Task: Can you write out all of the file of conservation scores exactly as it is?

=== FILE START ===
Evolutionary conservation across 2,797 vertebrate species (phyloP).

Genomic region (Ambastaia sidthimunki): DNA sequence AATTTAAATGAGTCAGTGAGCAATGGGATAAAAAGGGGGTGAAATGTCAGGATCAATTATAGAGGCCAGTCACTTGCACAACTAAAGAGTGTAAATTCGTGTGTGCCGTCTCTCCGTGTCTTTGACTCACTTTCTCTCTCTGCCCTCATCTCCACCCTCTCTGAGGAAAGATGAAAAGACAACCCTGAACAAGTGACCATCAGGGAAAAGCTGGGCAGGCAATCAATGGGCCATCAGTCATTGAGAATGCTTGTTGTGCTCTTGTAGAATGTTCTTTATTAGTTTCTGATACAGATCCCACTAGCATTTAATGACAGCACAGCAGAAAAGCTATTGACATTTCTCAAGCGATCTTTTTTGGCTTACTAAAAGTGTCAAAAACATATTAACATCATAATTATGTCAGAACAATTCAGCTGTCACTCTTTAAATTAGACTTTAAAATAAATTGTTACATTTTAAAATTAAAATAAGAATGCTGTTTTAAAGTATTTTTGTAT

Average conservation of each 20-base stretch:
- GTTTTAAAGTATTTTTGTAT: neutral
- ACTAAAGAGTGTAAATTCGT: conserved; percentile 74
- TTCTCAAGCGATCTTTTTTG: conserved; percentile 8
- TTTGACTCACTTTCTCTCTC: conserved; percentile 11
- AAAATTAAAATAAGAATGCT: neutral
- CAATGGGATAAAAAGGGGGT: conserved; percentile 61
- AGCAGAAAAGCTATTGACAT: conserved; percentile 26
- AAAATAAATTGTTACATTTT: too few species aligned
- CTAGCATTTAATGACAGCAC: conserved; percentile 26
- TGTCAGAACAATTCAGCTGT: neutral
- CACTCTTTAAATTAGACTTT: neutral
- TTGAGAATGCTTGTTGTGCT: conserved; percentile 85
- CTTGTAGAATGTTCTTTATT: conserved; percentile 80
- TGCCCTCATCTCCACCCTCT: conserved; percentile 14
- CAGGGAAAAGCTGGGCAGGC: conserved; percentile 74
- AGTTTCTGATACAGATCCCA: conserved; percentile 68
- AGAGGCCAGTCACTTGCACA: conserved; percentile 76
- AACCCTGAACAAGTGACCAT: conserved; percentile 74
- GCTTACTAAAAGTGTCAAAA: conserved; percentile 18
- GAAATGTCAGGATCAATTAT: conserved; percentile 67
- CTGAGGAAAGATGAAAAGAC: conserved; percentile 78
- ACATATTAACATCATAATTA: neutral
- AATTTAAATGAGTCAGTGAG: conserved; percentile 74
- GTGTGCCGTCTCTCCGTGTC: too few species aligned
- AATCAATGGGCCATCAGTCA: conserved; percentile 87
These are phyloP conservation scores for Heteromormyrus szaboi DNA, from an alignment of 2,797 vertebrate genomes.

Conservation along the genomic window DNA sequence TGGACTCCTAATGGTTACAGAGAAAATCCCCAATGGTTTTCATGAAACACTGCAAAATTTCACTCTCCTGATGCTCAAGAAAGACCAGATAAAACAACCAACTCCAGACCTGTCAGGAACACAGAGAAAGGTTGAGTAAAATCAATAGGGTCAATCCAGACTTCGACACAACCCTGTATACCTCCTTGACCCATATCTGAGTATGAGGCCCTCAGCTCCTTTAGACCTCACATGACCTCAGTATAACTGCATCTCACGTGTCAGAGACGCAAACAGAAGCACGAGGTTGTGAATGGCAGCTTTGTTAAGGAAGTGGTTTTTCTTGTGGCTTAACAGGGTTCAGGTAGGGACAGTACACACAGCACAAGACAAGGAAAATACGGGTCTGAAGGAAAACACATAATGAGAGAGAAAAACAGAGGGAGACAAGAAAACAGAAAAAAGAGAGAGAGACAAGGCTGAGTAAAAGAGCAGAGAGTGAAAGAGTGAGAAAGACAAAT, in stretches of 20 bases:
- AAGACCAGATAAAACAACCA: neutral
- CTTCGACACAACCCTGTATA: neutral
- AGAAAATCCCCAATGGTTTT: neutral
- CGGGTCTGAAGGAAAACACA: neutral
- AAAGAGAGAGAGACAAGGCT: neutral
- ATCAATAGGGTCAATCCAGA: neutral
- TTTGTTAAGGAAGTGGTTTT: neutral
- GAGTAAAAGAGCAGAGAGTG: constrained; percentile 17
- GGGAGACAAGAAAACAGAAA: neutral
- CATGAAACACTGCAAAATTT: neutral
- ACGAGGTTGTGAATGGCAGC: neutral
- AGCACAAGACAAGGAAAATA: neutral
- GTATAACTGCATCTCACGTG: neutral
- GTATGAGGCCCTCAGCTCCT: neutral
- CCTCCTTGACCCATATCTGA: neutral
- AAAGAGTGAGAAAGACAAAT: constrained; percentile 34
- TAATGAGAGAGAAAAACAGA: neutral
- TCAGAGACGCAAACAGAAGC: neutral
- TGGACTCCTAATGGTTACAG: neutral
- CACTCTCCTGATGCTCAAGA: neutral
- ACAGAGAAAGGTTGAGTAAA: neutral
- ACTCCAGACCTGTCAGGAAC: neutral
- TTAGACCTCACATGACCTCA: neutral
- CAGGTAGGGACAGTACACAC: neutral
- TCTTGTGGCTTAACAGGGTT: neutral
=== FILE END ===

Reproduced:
Evolutionary conservation across 2,797 vertebrate species (phyloP).

Genomic region (Ambastaia sidthimunki): DNA sequence AATTTAAATGAGTCAGTGAGCAATGGGATAAAAAGGGGGTGAAATGTCAGGATCAATTATAGAGGCCAGTCACTTGCACAACTAAAGAGTGTAAATTCGTGTGTGCCGTCTCTCCGTGTCTTTGACTCACTTTCTCTCTCTGCCCTCATCTCCACCCTCTCTGAGGAAAGATGAAAAGACAACCCTGAACAAGTGACCATCAGGGAAAAGCTGGGCAGGCAATCAATGGGCCATCAGTCATTGAGAATGCTTGTTGTGCTCTTGTAGAATGTTCTTTATTAGTTTCTGATACAGATCCCACTAGCATTTAATGACAGCACAGCAGAAAAGCTATTGACATTTCTCAAGCGATCTTTTTTGGCTTACTAAAAGTGTCAAAAACATATTAACATCATAATTATGTCAGAACAATTCAGCTGTCACTCTTTAAATTAGACTTTAAAATAAATTGTTACATTTTAAAATTAAAATAAGAATGCTGTTTTAAAGTATTTTTGTAT

Average conservation of each 20-base stretch:
- GTTTTAAAGTATTTTTGTAT: neutral
- ACTAAAGAGTGTAAATTCGT: conserved; percentile 74
- TTCTCAAGCGATCTTTTTTG: conserved; percentile 8
- TTTGACTCACTTTCTCTCTC: conserved; percentile 11
- AAAATTAAAATAAGAATGCT: neutral
- CAATGGGATAAAAAGGGGGT: conserved; percentile 61
- AGCAGAAAAGCTATTGACAT: conserved; percentile 26
- AAAATAAATTGTTACATTTT: too few species aligned
- CTAGCATTTAATGACAGCAC: conserved; percentile 26
- TGTCAGAACAATTCAGCTGT: neutral
- CACTCTTTAAATTAGACTTT: neutral
- TTGAGAATGCTTGTTGTGCT: conserved; percentile 85
- CTTGTAGAATGTTCTTTATT: conserved; percentile 80
- TGCCCTCATCTCCACCCTCT: conserved; percentile 14
- CAGGGAAAAGCTGGGCAGGC: conserved; percentile 74
- AGTTTCTGATACAGATCCCA: conserved; percentile 68
- AGAGGCCAGTCACTTGCACA: conserved; percentile 76
- AACCCTGAACAAGTGACCAT: conserved; percentile 74
- GCTTACTAAAAGTGTCAAAA: conserved; percentile 18
- GAAATGTCAGGATCAATTAT: conserved; percentile 67
- CTGAGGAAAGATGAAAAGAC: conserved; percentile 78
- ACATATTAACATCATAATTA: neutral
- AATTTAAATGAGTCAGTGAG: conserved; percentile 74
- GTGTGCCGTCTCTCCGTGTC: too few species aligned
- AATCAATGGGCCATCAGTCA: conserved; percentile 87
These are phyloP conservation scores for Heteromormyrus szaboi DNA, from an alignment of 2,797 vertebrate genomes.

Conservation along the genomic window DNA sequence TGGACTCCTAATGGTTACAGAGAAAATCCCCAATGGTTTTCATGAAACACTGCAAAATTTCACTCTCCTGATGCTCAAGAAAGACCAGATAAAACAACCAACTCCAGACCTGTCAGGAACACAGAGAAAGGTTGAGTAAAATCAATAGGGTCAATCCAGACTTCGACACAACCCTGTATACCTCCTTGACCCATATCTGAGTATGAGGCCCTCAGCTCCTTTAGACCTCACATGACCTCAGTATAACTGCATCTCACGTGTCAGAGACGCAAACAGAAGCACGAGGTTGTGAATGGCAGCTTTGTTAAGGAAGTGGTTTTTCTTGTGGCTTAACAGGGTTCAGGTAGGGACAGTACACACAGCACAAGACAAGGAAAATACGGGTCTGAAGGAAAACACATAATGAGAGAGAAAAACAGAGGGAGACAAGAAAACAGAAAAAAGAGAGAGAGACAAGGCTGAGTAAAAGAGCAGAGAGTGAAAGAGTGAGAAAGACAAAT, in stretches of 20 bases:
- AAGACCAGATAAAACAACCA: neutral
- CTTCGACACAACCCTGTATA: neutral
- AGAAAATCCCCAATGGTTTT: neutral
- CGGGTCTGAAGGAAAACACA: neutral
- AAAGAGAGAGAGACAAGGCT: neutral
- ATCAATAGGGTCAATCCAGA: neutral
- TTTGTTAAGGAAGTGGTTTT: neutral
- GAGTAAAAGAGCAGAGAGTG: constrained; percentile 17
- GGGAGACAAGAAAACAGAAA: neutral
- CATGAAACACTGCAAAATTT: neutral
- ACGAGGTTGTGAATGGCAGC: neutral
- AGCACAAGACAAGGAAAATA: neutral
- GTATAACTGCATCTCACGTG: neutral
- GTATGAGGCCCTCAGCTCCT: neutral
- CCTCCTTGACCCATATCTGA: neutral
- AAAGAGTGAGAAAGACAAAT: constrained; percentile 34
- TAATGAGAGAGAAAAACAGA: neutral
- TCAGAGACGCAAACAGAAGC: neutral
- TGGACTCCTAATGGTTACAG: neutral
- CACTCTCCTGATGCTCAAGA: neutral
- ACAGAGAAAGGTTGAGTAAA: neutral
- ACTCCAGACCTGTCAGGAAC: neutral
- TTAGACCTCACATGACCTCA: neutral
- CAGGTAGGGACAGTACACAC: neutral
- TCTTGTGGCTTAACAGGGTT: neutral